Once the lopped tree had been cleared from the line the train could continue its return to Dufftown. Final photo shows the UDV rounding the curve at the end of the Fiddich viaduct hauling the Dogfish ballast wagon, the Welltrol now empty of sleepers, two grey vans and the Brake van from where this photo was taken.
Spring 2014 Bulletin
In February 2014 the safety rails on the Fiddich Viaduct were heightened. The first 2 photos above show the railing being installed. While the third shows the finished item.
First photo shows rail being recovered from its storage point at the current end of our track beyond Keith Town. The road rail vehicle is loading the rail onto the Salmon for transportation to Dufftown where it will be used in replacing rails on the curve over the Fiddich Viaduct and embankment. Next photo shows railway chairs being moved from Dufftown to another location on the line where they will be more convenient for future track work. Third photo shows the gang who offloaded the chairs at their storage point.
Changing the rails on the Curve
When leaving Dufftown all trains depart southbound and at the end of the yard descend a short bank then follow a U shaped curve over the Fiddich viaduct, embankment, road over-bridge and onto the foot of the Parkmore bank now heading north towards Keith. The U shaped curve is to a tight radius and is check railed throughout. The purpose of the check rail is to hold the inner wheels of vehicles against the inner rail and prevent the outer wheels climbing up over the outer rail and derailing the vehicle. Over time the outer rail of the curve has become worn due to the forces pressing wheels against it and needed replacement. The plan was to lift the outer rail and move it over to replace the inner rail and similarly move the inner rail to the outer rail. This would mean that the worn rail faces were on the outside or unused side of the track while the unworn faces were now on the inside or running sides of the track. For various reasons this was not always possible so some track was replaced from our stock of rails at Dufftown and the rails recovered from the Keith end of the line. The following pictures show the story of the work involved in replacing the rails on the check railed curve.
First photo shows some of the volunteers getting ready to remove the left hand running rail. Next photo shows the running rail removed and lying in the middle of the track. The rail remaining on the left is the check rail. Photos 1 and 2 were taken in the cutting just beyond the yard at Dufftown. In the 3rd photo the RRV has moved down onto the Fiddich viaduct and the right hand running rail is in the process of being removed.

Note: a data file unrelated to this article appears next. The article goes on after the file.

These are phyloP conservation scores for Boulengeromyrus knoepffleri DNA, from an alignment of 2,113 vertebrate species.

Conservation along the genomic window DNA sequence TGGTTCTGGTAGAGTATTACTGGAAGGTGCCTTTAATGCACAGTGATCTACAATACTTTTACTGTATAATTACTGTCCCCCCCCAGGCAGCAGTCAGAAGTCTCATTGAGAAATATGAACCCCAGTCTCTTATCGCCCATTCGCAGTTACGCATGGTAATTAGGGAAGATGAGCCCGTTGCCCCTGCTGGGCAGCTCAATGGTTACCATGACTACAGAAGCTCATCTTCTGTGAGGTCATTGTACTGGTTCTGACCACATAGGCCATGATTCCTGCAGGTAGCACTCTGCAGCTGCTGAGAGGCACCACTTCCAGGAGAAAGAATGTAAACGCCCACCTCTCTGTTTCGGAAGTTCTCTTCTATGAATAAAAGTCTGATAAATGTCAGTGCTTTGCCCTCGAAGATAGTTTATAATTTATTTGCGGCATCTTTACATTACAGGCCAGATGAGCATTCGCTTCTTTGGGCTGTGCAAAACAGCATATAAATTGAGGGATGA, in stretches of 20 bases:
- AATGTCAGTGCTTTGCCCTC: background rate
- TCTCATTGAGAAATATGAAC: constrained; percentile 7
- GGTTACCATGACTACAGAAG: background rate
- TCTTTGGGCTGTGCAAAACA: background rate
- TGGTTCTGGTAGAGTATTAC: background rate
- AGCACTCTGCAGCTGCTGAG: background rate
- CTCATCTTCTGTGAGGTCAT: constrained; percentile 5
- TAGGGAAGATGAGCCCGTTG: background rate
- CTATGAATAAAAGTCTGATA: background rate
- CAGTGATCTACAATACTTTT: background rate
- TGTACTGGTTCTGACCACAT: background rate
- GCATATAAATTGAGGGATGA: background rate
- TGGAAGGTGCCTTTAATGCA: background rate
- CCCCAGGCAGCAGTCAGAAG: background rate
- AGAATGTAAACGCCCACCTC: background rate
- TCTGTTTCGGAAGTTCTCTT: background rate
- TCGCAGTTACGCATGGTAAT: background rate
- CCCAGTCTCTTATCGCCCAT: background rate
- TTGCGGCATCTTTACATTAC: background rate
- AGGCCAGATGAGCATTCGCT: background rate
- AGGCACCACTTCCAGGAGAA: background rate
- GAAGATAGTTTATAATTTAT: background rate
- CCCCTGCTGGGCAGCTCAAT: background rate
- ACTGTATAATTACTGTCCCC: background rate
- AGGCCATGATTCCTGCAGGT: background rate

Left photo shows the PW train sitting on newly replaced rails at the end of the cutting just before the viaduct. The PW train consisted of the Salmon wagon carrying rails, the PW van with tools required for the job and the UDV loco as train engine. The middle photo shows volunteers preparing for the RRV to lift out the left running rail. The rail in situ on the right is the check rail, the running rail having already been lifted out and is lying on its side on the ballast. Right photo shows both running rails removed, the left rail’s position is marked by the row of empty chairs while the running rail is sitting on the sleepers in the middle of the track, the rail in situ on the right is the check rail while the right running rail has been removed and is lying on its side on the ballast. The running rails here were not jointed rail but continuous welded rail all the way across the viaduct. This rail was replaced by jointed rail.
These photos show work beginning on replacing the running rails across the viaduct.
The work progresses on replacing the running rails across the viaduct.
Close ups of some of the volunteers as they work to replace the running rails across the viaduct.
These photos show volunteers manhandling rail in to position, cutting rail to length and making sure the RRV keeps running.
Work has progressed over the viaduct, embankment, bridge over the Dufftown to Keith road and is now at the foot of the Parkmore bank. First photo shows the PW train stopped just short of the over-bridge with work about to begin at the foot of the bank. Next 2 photos show the RRV and volunteers getting in to position to remove and replace the rails.
Right hand running rail being removed while the check rail remains in situ.
These are all the photos available of a major piece of permanent way work which was done over many weeks working on Tuesdays and Saturdays. Almost all the volunteers had a hand in the work at some point and a collective sigh of relief was given when the work was completed in good time for the opening of the railway for the season on Friday April the 18th
2014. February 2014
Also being done this winter was the removal of rotten wood from Auchindachy bridge and sleeper changing in the Maisley bridge area.
These photos show a permanent way gang installing safety barriers on the Parkmore bridge.
1st photo shows the Kubota being used in ditching work at Auchindachy Station, this was work which went on most of 2013. 2nd photo shows Spirit of Banffshire on a scheduled service train approaching the work site, one of the replaced sleepers can be made out in the picture by its lighter colour. Final photo shows Spirit of Banffshire clearing the work site.
The Permanent Way Team have been busy all year replacing, repacking and levelling sleepers, this is ongoing work which always needs to be carried out. The PW team have been concentrating on the Auchindachy area this year much work has been done replacing sleepers, ditching and draining. A cattle crossing just north of the former Auchindachy station has also been renewed..